Your Insider Knowledge gives you the IP addresses of SECONDARY targets. Secondary targets are nodes that contain intel that Data Miners (Analyst/Spearphisher) can pick up to give NetSec a boost (ranging from "X is not a Scriptkiddie" to "Here, have +24 hours for the hack"), but are not relevant for, or related to, the actual target node. Don’t get those two things confused, and don’t cause NetSec to focus into the wrong direction. Wasting two days of hacking to MAYBE get +24 hours is not helpful.
And whilst this knowledge of secondary targets is kind-of-useful, it is so only to two specific classes, who may or may not ever get access to the server (it could be the very first node in the network, or something on a sidebranch that is utterly irrelevant), and whom you have no real way of contacting reliably without outing yourself… yeah, you see the point.
As a slight silver lining, if for some reason you have been boring enough to survive to the late-game, you will immedeately see the target server marked with a red target symbol if it becomes accessible in the public topography. Calling that out is usually worth blowing your cover (if you hadn’t already), assuming there even are multiple last-column servers to chose from.
Your general playbook:
You got only two charges on Insider Knowledge, so you might as well use them before you get arrested. Make sure to log the IP’s of secondary targets.
Otherwise (or maybe even before above), Plant your Keylogger whenever possible.
There’s not much else to your job, you’re a blue collar wage slave after all.
If you know that the next day will see difficult hacking action (Blackhats busy DDOSing, or lots of servers), retrieve the Keylogger for a sweet boost.
Otherwise, consider whether Follow-ing is worth it (it’s a MUCH weaker, and more limited CCTV… though you can specifically follow a suspect operator and maybe discoer the Agent as he arrests someone).
If nothing else, just Dive all those Dumpster, who knows whether it will help.
You have no excuse to ever be doing nothing at NIGHT.
CLASS – NetSec – Analyst
Undervalued, overclaimed, and at the butt of all jokes (also, no common abbreviation)
A fairly straightforward class: You do servers at DAY, and do operators at NIGHT. As in, hack servers and talk to operators.
Note that your Download Intel has a 100% success rate… just that only a few nodes (1-3?) contain valuable intel to begin with. So don’t waste time mining the same node over and over, but simply cover as many as possible. This isn’t a maximum priority though, since even finding intel is not necessarily that powerful.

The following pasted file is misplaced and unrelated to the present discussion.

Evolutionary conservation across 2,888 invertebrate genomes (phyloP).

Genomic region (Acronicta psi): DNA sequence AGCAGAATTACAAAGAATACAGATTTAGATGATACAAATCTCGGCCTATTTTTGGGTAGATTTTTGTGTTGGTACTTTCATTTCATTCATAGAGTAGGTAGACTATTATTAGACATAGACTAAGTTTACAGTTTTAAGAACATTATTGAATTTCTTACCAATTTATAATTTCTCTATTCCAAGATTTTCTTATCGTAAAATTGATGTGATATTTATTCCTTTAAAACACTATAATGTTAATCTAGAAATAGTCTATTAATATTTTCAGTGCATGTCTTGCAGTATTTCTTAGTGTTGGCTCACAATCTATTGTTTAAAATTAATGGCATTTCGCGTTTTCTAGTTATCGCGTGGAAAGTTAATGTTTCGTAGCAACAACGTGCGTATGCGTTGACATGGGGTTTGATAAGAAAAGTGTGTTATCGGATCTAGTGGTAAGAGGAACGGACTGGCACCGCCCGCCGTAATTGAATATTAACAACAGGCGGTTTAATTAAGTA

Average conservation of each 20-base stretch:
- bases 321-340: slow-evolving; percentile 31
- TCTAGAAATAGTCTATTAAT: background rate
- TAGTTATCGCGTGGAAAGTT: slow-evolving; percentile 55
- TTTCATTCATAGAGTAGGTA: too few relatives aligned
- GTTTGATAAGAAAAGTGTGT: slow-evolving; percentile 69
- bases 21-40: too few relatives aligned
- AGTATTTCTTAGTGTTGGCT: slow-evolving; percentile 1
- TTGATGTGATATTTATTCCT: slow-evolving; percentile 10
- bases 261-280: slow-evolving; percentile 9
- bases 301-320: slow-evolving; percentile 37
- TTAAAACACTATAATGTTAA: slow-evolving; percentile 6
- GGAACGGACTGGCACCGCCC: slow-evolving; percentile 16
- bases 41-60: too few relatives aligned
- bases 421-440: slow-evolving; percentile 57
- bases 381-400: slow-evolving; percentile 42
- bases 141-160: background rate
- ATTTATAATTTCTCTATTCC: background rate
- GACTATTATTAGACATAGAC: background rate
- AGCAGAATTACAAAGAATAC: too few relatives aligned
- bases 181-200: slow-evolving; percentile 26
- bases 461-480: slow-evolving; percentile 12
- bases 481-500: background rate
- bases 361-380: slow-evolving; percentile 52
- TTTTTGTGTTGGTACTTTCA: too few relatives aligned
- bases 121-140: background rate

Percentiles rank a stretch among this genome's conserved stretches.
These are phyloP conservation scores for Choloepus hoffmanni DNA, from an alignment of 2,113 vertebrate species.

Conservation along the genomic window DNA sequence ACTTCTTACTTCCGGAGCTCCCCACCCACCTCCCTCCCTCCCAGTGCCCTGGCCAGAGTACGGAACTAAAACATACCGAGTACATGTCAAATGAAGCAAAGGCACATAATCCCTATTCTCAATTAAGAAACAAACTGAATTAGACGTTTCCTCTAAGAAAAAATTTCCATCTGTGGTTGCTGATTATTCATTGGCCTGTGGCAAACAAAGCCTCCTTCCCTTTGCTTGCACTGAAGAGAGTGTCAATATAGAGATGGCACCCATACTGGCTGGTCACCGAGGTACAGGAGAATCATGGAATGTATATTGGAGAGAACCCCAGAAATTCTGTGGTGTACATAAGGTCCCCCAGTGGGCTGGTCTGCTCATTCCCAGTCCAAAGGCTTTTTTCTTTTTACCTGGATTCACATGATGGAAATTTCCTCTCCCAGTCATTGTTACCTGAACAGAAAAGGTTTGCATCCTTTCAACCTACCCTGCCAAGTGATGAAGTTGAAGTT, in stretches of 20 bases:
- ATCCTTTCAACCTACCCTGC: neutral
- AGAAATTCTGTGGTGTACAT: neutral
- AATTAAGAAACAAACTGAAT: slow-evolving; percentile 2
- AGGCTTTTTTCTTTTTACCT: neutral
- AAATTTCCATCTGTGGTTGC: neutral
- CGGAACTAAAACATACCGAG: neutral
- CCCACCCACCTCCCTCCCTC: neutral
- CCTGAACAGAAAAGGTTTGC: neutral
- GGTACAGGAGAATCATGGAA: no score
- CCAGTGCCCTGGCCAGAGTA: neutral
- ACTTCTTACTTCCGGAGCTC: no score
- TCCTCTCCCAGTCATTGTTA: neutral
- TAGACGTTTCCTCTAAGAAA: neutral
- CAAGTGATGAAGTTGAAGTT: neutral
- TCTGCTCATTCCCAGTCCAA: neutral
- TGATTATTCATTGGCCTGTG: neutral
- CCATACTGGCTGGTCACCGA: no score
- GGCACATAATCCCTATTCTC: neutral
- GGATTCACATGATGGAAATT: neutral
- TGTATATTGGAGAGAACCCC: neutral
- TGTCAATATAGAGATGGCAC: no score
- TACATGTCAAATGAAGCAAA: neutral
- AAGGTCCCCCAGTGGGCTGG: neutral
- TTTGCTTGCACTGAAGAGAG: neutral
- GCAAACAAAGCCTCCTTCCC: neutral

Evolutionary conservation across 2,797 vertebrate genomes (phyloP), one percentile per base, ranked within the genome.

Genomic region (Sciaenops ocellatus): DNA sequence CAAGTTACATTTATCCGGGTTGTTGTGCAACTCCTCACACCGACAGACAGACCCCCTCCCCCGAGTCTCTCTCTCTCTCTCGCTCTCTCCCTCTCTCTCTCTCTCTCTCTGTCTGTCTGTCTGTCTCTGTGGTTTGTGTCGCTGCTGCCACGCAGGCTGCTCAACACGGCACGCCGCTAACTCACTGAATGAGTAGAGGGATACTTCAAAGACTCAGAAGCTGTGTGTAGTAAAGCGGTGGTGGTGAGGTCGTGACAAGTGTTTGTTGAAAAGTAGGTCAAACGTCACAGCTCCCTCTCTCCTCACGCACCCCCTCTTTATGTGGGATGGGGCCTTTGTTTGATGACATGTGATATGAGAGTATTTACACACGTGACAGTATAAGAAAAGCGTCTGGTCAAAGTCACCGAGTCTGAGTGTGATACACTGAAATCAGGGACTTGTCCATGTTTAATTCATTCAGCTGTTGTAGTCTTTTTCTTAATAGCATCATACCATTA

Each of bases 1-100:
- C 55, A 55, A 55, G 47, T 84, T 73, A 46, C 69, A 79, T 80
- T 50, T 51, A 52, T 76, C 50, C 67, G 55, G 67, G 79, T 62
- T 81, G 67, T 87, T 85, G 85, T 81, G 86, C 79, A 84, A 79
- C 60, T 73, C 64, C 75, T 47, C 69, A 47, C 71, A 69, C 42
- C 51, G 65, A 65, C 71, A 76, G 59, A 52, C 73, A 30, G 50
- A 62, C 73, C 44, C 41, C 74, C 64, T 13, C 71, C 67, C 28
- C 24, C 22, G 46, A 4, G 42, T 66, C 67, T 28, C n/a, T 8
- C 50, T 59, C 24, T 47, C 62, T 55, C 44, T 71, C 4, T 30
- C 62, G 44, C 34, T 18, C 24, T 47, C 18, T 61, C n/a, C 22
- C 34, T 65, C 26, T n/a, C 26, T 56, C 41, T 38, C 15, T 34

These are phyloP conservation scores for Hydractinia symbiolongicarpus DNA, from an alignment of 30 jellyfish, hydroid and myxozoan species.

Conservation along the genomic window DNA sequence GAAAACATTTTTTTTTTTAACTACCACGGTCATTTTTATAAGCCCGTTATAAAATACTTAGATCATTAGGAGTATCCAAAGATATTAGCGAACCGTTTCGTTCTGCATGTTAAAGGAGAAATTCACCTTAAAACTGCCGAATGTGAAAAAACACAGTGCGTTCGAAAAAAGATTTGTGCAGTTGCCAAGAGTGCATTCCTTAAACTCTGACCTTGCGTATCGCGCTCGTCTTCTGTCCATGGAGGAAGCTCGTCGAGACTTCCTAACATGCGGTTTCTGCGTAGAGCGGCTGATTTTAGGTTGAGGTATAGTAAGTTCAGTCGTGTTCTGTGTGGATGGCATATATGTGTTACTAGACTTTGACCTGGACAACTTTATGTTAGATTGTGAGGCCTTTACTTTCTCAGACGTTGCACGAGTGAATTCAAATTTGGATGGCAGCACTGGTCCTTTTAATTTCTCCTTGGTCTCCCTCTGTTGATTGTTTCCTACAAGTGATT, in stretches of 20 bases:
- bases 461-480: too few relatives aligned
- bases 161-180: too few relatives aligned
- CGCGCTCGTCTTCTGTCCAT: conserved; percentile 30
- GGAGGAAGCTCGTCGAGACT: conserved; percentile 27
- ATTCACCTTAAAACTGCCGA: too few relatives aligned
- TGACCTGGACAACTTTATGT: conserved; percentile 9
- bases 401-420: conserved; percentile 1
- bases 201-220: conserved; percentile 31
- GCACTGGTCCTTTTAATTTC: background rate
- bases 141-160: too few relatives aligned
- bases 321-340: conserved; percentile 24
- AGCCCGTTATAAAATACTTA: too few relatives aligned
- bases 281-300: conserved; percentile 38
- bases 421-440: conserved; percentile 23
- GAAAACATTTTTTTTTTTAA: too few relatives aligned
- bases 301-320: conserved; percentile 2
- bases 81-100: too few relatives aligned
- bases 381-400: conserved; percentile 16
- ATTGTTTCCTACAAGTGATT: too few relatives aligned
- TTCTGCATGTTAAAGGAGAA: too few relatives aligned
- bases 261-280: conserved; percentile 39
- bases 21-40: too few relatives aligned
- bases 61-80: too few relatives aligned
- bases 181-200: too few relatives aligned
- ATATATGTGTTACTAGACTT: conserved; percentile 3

Your Log Analysis will allow you to purge a node of all fake logs. This can be useful if you spot a server with obviously falsified logs (or a rollback’d server, who is guarantueed to have false logs), but usually your team would rather want to lynch people right when the logs become available, not wait 2 phases for you to maybe clean them up…
Be aware that both of those actions leave access logs on the already hacked node and, past Rollback and DDOS, are the only skills to do so. Anyone paying attention to ‘past DAY’s nodes’ will spot that you’re a Spearphisher/Analyst. And the ones that do pay attention are usually the Agents.
As well, be careful about misusing Ask The Right Question: It only tells you whether somebody has a legitimate Hack Target ability (aka, one that can succeed), or whether they don’t. Problem is:
Finding out somebody can’t hack isn’t suspicious: NetSec Field Ops (Enforcer, Inside Man, CCTV) can’t hack, eitther.
And finding out somebody can hack, doesn’t necessarily mean they’re NetSec, since the Sociopath and Rival Hacker can both hack, and the AL can roll a legitimate Hack Target skill with 33% odds.
So the trick is to specifically Ask The Right Question to those that are claiming to hack, aka those that show up on node logs. If any of those come back as can hack, it’s worthless intel, but if any of those come back as ‘cannot hack’, it means they’re faking hacks… which only Neutrals or Agents do. (Though, be wary of Faked Logs.)
As well, massive caveeat: Ask The Right Question causes you to visit someone, and is displayed to them as visit with your identity… but does NOT occupy them. This skill is the only visit that does this, and therefore you’re essentially giving away your role and identity to a random target (usually one you suspect of being non-Netsec)… which is pretty much a high-risk play. Note that your class can be concealed by the target being occupied at the same night by chance, or by the target being oblivious to this specific interaction… but don’t rely on that.